1. DIAZ SANCHEZ HAD ACTUAL AUTHORITY TO TRANSFER FUNDS FROM ONE ADS ACCOUNT TO ANOTHER.
2. DIAZ SANCHEZ HAD APPARENT AUTHORITY TO EFFECT THE INTERNET TRANSFERS.
B. THE INTERNET TRANSFERS WERE "EFFECTIVE" PURSUANT TO THE UNDISPUTABLY COMMERCIALLY REASONABLE SECURITY PROCEDURES AGREED TO BY ORITANI AND ADS.
C. N.J.S.A. 12A:4A-505 PRECLUDES ANY CLAIMS ON THE INTERNET TRANSFERS.
THE TRIAL COURT SHOULD HAVE DISMISSED THE AMENDED COMPLAINT IN ITS ENTIRETY BECAUSE ADS HAS SUFFERED NO DAMAGES AS A RESULT OF ANY CONDUCT OF ORITANI.
A. NO EVIDENCE OF DAMAGES AT TRIAL.
B. ALL OF THE INTERNET TRANSFERS WENT FROM ONE ADS ACCOUNT TO ANOTHER.
C. THE TRANSFERRED FUNDS WERE USED TO PAY VALID EXPENSES OF ADS.
D. ALL OF THE INTERNET TRANSFERS HAVE BEEN RATIFIED BY ADS, ADS HAS WAIVED ANY OBJECTIONS TO THE TRANSFERS, AND ADS SHOULD BE LEGALLY ESTOPPED FROM CHALLENGING THE TRANSFERS.
E. THE DOCTRINE OF AVOIDABLE CONSEQUENCES LIMITS ANY DAMAGES AVAILABLE TO ADS.
ORITANI IS ENTITLED TO ITS REASONABLE ATTORNEY'S FEES AND COSTS FROM ALLEN AND HIS COUNSEL.
A. THE NOVEMBER 2007 NEWMAN CERTIFICATION AND THE NOVEMBER 2007 ALLEN CERTIFICATION WERE A PALPABLE SHAM RESULTING IN A WRONGFUL DENIAL OF ORITANI'S SUMMARY JUDGMENT MOTIONS.
B. ORITANI IS ENTITLED TO REASONABLE ATTORNEY'S FEES AND COSTS PURSUANT TO THE FRIVOLOUS PLEADING STATUTE AND COURT RULE.
C. BRENDAN ALLEN SHOULD BE LIABLE TO ORITANI FOR ALL DAMAGES CAUSED BY ALLEN'S PROSECUTION OF THIS LAWSUIT OSTENSIBLY ON BEHALF OF ADS.
The primary issue on appeal is whether Allen had a right to pursue his individual claims against the Bank. Allen contends the court erred by finding that he was not the bank's customer under New Jersey's UCC banking provisions. According to Allen, he had the right to maintain the action in his own name and, given the proofs, he was entitled to recover against the bank. In fact, he claims that under the UCC the bank was strictly liable to him. Allen also argues that even if he was not a "customer" under the UCC, he still had a common law right to assert non-customer claims against the bank. In either event, Allen insists the court erred in dismissing his individual claims.
On the other hand, Oritani contends the court erred in allowing Allen to prosecute the case on behalf of ADS because Sanchez, ADS's president and sole stockholder, never authorized the lawsuit that Allen filed in its name. In the alternative, Oritani argues that any claims against the bank should have been dismissed because Sanchez authorized all internet transfers, and neither Sanchez nor Allen notified the bank of any improper transfers within the time required and in the manner prescribed under the UCC.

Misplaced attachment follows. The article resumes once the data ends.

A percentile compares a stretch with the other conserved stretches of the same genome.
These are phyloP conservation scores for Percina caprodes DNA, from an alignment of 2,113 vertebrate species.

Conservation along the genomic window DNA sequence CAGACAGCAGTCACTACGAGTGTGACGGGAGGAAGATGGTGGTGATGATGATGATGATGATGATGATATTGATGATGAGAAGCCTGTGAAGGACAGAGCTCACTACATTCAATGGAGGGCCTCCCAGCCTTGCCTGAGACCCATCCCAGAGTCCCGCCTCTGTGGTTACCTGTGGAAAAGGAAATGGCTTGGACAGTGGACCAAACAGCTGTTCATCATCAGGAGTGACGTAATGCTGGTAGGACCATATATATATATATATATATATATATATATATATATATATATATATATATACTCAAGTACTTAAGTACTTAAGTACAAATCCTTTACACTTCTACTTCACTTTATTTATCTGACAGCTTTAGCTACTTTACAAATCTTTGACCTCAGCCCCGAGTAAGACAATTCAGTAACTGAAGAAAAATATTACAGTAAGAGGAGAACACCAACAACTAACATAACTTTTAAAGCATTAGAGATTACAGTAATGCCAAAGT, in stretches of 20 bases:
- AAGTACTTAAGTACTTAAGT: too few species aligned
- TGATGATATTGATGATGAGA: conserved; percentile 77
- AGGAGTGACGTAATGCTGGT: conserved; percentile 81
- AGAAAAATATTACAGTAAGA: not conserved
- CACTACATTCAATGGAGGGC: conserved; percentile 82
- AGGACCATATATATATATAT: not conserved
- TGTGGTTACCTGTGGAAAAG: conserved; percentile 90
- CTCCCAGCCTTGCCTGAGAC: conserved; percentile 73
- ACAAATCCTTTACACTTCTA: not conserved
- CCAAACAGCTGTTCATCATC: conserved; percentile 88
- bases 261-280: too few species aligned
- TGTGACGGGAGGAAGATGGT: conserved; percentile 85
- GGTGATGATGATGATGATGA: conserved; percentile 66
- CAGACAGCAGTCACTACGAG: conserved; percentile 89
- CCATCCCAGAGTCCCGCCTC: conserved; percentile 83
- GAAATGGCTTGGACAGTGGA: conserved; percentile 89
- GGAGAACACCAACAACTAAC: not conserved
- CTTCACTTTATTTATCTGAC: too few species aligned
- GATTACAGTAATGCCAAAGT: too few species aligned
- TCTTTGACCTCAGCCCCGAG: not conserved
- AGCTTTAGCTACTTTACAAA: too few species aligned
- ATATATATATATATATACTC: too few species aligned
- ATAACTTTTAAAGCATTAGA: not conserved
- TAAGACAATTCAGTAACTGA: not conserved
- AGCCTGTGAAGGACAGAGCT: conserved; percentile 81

On several occasions early in the proceedings, the court addressed the question of Allen's status. Nevertheless, prior to selecting a jury, the trial judge agreed to conduct a Rule 104 hearing to determine whether Allen had "standing to bring suit on behalf of ADS." Following the hearing, the court ruled that ADS, not Allen, was the Bank's customer and that Allen had the "authority and standing" to assert corporate claims on behalf of ADS "because of his position as an officer in the corporation." The court also refused to revisit the issue of whether Allen had "the ability to bring claims in his own name."
In ruling on various counts of the complaint and counterclaim at the close of evidence, the court concluded that there was no breach of contract between ADS and the Bank. The Bank sent ADS the monthly statements as required by the checking account agreement, and ADS did not inform the Bank of any irregularities. The court also concluded that ADS had not sustained its burden of proving any damages with respect to its contract claim.